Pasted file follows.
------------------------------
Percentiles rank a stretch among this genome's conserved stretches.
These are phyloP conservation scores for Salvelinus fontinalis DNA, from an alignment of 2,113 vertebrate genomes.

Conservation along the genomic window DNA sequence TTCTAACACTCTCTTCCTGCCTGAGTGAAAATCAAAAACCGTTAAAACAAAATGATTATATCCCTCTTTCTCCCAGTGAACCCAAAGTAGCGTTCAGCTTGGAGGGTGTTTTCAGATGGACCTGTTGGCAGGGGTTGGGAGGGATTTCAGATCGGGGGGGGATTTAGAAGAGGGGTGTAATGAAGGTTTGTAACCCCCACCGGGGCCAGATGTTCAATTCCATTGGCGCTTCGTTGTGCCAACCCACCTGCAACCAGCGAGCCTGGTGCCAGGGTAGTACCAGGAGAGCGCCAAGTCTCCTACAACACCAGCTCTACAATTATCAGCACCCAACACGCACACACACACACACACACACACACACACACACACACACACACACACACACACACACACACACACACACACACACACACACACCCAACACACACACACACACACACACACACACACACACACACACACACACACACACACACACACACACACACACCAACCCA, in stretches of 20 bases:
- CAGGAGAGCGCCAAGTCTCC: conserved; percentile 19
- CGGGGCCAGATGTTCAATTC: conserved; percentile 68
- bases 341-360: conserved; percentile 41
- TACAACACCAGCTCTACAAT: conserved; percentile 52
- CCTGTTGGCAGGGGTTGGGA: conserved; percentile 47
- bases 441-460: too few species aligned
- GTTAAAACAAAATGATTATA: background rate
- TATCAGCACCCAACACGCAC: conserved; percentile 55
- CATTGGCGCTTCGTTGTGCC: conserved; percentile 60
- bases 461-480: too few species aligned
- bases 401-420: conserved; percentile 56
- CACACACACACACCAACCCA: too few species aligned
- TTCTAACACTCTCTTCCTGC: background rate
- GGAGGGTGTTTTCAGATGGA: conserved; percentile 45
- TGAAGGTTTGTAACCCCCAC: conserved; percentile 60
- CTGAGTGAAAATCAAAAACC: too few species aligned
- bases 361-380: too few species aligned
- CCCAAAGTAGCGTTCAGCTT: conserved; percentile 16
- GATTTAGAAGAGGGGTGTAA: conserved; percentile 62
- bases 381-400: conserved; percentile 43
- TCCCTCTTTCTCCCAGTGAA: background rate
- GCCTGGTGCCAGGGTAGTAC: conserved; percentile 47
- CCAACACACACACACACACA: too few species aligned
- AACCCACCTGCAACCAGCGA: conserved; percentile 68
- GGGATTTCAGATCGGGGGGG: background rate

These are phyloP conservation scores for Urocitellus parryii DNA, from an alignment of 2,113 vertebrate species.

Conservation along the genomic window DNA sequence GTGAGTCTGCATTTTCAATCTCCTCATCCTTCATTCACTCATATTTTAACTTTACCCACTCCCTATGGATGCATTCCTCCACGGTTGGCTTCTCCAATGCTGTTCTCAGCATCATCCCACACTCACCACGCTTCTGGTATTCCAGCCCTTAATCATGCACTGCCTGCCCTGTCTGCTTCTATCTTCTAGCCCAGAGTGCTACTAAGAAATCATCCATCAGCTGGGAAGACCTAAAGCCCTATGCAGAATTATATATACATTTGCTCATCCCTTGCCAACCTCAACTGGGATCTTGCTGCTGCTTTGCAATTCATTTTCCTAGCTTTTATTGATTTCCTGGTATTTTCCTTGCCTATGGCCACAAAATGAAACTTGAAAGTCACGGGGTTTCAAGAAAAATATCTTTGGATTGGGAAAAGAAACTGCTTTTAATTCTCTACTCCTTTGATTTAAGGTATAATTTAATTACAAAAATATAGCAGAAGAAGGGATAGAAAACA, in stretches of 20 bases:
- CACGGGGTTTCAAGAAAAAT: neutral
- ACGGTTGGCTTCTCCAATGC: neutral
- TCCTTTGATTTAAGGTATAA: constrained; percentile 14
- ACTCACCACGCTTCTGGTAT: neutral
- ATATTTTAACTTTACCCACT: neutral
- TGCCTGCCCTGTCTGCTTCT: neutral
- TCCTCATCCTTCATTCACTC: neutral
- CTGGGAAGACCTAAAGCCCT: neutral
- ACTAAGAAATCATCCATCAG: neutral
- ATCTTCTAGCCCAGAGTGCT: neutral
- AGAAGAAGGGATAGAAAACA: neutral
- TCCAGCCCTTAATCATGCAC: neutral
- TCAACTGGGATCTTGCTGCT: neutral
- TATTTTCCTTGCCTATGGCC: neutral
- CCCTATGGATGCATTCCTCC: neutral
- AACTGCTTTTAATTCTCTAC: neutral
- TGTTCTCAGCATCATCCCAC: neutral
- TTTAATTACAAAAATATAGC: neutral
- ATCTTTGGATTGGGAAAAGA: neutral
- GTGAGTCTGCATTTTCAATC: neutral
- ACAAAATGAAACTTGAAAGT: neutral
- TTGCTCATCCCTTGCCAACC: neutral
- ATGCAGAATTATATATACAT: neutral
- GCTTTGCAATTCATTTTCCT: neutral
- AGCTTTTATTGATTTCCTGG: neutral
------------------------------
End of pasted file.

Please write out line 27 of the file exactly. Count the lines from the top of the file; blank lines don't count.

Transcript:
- AACCCACCTGCAACCAGCGA: conserved; percentile 68